Kolkata: Mumbai-based real estate developer, The Phoenix Mills Ltd, has struck a deal to acquire a 25-acre plot in Rajaji Nagar in Bangalore for around Rs320 crore from beleaguered engineering firm GKW Ltd. And, while it was negotiating the deal, Phoenix Mills and its subsidiary Bellona Finvest Ltd also built a 7.5% equity interest in GKW.
When contacted, Phoenix Mills’ managing director Ashok Kumar R. Ruia confirmed his company had bought some 4.5 million shares of GKW from the market, noting: “We are interested in GKW’s land bank.” As to the specific land deal, Ruia said an announcement about the deal would be made in the “next couple of days.”
At the current market price of GKW—Rs90.45 a share—the stake is valued at Rs40.72 crore. It is unclear what Phoenix paid for its shares.
GKW chairman K.K. Bangur couldn’t immediately be reached and calls made to his office weren’t returned. He had, however, indicated in the past that his company was looking to sell the plot.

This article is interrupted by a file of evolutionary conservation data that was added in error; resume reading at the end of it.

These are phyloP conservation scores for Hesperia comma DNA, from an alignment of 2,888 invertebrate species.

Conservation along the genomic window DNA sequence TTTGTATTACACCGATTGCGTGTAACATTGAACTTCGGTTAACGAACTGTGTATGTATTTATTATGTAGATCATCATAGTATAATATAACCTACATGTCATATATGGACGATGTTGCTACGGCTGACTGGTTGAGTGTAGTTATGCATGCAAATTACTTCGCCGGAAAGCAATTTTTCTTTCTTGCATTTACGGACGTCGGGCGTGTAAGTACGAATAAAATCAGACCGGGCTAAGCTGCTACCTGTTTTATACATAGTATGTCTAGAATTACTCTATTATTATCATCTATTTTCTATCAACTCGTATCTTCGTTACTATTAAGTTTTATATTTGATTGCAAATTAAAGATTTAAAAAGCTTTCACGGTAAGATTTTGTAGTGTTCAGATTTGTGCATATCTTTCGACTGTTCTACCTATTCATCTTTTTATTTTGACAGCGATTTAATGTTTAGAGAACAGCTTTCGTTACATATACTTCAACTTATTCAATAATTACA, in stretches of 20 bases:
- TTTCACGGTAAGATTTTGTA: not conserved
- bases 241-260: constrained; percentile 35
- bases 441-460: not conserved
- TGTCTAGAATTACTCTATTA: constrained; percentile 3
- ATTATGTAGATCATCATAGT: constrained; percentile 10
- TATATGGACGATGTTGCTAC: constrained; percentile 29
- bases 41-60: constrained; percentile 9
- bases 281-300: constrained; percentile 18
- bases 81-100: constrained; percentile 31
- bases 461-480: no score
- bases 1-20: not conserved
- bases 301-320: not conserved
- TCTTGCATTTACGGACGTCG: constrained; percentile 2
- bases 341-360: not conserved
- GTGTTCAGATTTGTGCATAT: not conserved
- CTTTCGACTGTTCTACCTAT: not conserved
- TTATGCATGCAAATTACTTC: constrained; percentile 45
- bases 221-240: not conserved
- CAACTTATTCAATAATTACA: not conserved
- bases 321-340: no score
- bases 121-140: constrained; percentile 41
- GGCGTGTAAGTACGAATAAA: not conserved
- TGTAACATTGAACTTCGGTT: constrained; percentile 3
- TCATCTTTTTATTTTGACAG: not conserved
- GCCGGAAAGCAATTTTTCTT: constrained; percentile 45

Phoenix Mills is said to have teamed up with a UK-based real estate fund to acquire the Bangalore land. Ruia said he couldn’t disclose the fund’s name. The two paid Rs13-14 crore an acre for the plot, according to people familiar with the deal, though Ruia declined to discuss the price.
The price per acre cited was a reasonable price for land in industrial areas of Bangalore that are being redeveloped, said Manisha Grover, who is a joint managing director of real estate consultant Jones Lang LaSalle Meghraj. She wasn’t talking specifically of the Phoenix transaction.
Elaborating on his company’s interest in GKW’s land bank, Ruia said GKW had large tracts of land in Kolkata, Pune and Mumbai. “They (GKW) are not allowed to sell them at present,” he claimed. “But, if they are cleared for sale in future, we might consider buying them.”
Among the most attractive properties that GKW owns is a 34.5-acre plot in Bhandup in Mumbai and a 74-acre plot on the western fringes of Kolkata.
A little more than a month ago, GKW came out from under the supervision of the Board for Industrial and Financial Reconstruction (BIFR) after its net worth turned positive. The company had told BIFR in July 2005 it would sell its assets and repay creditors.
Employees, however, are opposed to the proposed sale because they fear job cuts. The company has been trying to reach a settlement with them. Formerly called Guest Keen Williams, GKW was the Indian subsidiary of a UK-based engineering company.